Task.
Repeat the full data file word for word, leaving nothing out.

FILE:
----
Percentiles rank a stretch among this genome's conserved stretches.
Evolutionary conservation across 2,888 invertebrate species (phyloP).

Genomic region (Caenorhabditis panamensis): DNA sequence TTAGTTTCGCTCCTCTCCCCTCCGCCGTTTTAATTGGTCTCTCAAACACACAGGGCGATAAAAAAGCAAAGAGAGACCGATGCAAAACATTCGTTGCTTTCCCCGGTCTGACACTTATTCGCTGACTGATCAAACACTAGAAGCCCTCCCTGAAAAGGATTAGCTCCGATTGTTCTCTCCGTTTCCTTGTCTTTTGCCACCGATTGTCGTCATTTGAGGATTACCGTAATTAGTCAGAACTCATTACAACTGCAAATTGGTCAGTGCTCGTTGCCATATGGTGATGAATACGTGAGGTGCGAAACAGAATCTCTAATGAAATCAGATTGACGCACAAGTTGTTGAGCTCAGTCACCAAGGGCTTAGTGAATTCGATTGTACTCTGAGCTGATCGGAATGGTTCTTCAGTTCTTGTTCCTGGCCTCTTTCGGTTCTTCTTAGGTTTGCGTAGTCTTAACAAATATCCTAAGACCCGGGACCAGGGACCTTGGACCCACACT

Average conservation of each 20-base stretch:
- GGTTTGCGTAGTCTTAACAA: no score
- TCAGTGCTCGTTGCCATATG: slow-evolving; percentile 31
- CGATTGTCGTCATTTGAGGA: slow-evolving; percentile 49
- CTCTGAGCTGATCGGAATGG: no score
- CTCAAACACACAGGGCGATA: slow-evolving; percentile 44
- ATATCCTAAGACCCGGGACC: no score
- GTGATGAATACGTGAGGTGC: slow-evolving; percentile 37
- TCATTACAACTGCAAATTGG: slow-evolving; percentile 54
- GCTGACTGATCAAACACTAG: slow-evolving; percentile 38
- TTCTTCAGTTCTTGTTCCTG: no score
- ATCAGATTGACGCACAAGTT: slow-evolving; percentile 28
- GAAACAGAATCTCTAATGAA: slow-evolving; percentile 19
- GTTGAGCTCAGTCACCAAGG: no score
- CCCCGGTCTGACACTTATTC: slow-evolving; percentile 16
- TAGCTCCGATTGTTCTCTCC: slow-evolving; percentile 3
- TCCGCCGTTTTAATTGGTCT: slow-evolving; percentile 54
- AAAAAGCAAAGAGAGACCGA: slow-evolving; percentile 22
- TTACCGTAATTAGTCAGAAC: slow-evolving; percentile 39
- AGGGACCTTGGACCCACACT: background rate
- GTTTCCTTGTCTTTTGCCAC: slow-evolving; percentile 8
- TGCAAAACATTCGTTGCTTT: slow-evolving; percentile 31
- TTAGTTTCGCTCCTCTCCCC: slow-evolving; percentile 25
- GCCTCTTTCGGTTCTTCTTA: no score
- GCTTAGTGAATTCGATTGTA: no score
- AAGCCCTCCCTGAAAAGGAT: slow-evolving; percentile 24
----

Percentiles rank a stretch among this genome's conserved stretches.
Evolutionary conservation across 2,888 invertebrate species (phyloP).

Genomic region (Caenorhabditis panamensis): DNA sequence TTAGTTTCGCTCCTCTCCCCTCCGCCGTTTTAATTGGTCTCTCAAACACACAGGGCGATAAAAAAGCAAAGAGAGACCGATGCAAAACATTCGTTGCTTTCCCCGGTCTGACACTTATTCGCTGACTGATCAAACACTAGAAGCCCTCCCTGAAAAGGATTAGCTCCGATTGTTCTCTCCGTTTCCTTGTCTTTTGCCACCGATTGTCGTCATTTGAGGATTACCGTAATTAGTCAGAACTCATTACAACTGCAAATTGGTCAGTGCTCGTTGCCATATGGTGATGAATACGTGAGGTGCGAAACAGAATCTCTAATGAAATCAGATTGACGCACAAGTTGTTGAGCTCAGTCACCAAGGGCTTAGTGAATTCGATTGTACTCTGAGCTGATCGGAATGGTTCTTCAGTTCTTGTTCCTGGCCTCTTTCGGTTCTTCTTAGGTTTGCGTAGTCTTAACAAATATCCTAAGACCCGGGACCAGGGACCTTGGACCCACACT

Average conservation of each 20-base stretch:
- GGTTTGCGTAGTCTTAACAA: no score
- TCAGTGCTCGTTGCCATATG: slow-evolving; percentile 31
- CGATTGTCGTCATTTGAGGA: slow-evolving; percentile 49
- CTCTGAGCTGATCGGAATGG: no score
- CTCAAACACACAGGGCGATA: slow-evolving; percentile 44
- ATATCCTAAGACCCGGGACC: no score
- GTGATGAATACGTGAGGTGC: slow-evolving; percentile 37
- TCATTACAACTGCAAATTGG: slow-evolving; percentile 54
- GCTGACTGATCAAACACTAG: slow-evolving; percentile 38
- TTCTTCAGTTCTTGTTCCTG: no score
- ATCAGATTGACGCACAAGTT: slow-evolving; percentile 28
- GAAACAGAATCTCTAATGAA: slow-evolving; percentile 19
- GTTGAGCTCAGTCACCAAGG: no score
- CCCCGGTCTGACACTTATTC: slow-evolving; percentile 16
- TAGCTCCGATTGTTCTCTCC: slow-evolving; percentile 3
- TCCGCCGTTTTAATTGGTCT: slow-evolving; percentile 54
- AAAAAGCAAAGAGAGACCGA: slow-evolving; percentile 22
- TTACCGTAATTAGTCAGAAC: slow-evolving; percentile 39
- AGGGACCTTGGACCCACACT: background rate
- GTTTCCTTGTCTTTTGCCAC: slow-evolving; percentile 8
- TGCAAAACATTCGTTGCTTT: slow-evolving; percentile 31
- TTAGTTTCGCTCCTCTCCCC: slow-evolving; percentile 25
- GCCTCTTTCGGTTCTTCTTA: no score
- GCTTAGTGAATTCGATTGTA: no score
- AAGCCCTCCCTGAAAAGGAT: slow-evolving; percentile 24